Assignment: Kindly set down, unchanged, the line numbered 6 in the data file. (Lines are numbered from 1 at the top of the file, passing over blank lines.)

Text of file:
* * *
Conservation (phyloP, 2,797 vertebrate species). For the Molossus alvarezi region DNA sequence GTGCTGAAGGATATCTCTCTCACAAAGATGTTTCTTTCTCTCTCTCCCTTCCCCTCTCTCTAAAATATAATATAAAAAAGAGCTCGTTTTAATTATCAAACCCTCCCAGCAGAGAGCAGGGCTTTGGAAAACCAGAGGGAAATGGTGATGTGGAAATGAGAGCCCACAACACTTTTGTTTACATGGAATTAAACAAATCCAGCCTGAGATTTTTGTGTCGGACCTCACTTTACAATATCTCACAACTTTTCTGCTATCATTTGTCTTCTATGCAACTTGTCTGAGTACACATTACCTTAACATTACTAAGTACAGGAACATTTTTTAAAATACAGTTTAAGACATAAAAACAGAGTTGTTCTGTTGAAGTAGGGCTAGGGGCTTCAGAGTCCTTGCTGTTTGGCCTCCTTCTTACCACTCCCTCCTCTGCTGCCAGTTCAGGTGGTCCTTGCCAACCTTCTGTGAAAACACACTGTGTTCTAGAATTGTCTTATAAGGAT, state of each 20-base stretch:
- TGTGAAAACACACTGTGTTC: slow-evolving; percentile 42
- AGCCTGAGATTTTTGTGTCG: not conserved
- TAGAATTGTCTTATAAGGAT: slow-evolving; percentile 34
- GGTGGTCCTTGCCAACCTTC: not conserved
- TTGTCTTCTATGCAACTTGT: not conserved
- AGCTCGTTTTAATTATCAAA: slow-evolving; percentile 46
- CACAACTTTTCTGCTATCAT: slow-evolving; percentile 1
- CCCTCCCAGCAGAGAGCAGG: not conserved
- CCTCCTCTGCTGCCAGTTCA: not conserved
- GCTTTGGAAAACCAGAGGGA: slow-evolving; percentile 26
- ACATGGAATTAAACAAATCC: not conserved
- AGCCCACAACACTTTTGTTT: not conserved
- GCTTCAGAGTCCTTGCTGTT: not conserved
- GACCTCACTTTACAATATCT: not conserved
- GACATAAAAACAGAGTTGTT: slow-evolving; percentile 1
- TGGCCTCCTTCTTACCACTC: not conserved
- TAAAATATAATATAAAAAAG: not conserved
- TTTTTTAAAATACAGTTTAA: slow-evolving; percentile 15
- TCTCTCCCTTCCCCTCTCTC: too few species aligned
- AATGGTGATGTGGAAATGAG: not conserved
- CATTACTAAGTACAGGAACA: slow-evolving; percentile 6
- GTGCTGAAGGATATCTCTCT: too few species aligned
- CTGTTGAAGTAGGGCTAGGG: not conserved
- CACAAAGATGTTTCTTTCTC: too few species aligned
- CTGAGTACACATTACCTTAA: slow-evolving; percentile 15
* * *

- TTGTCTTCTATGCAACTTGT: not conserved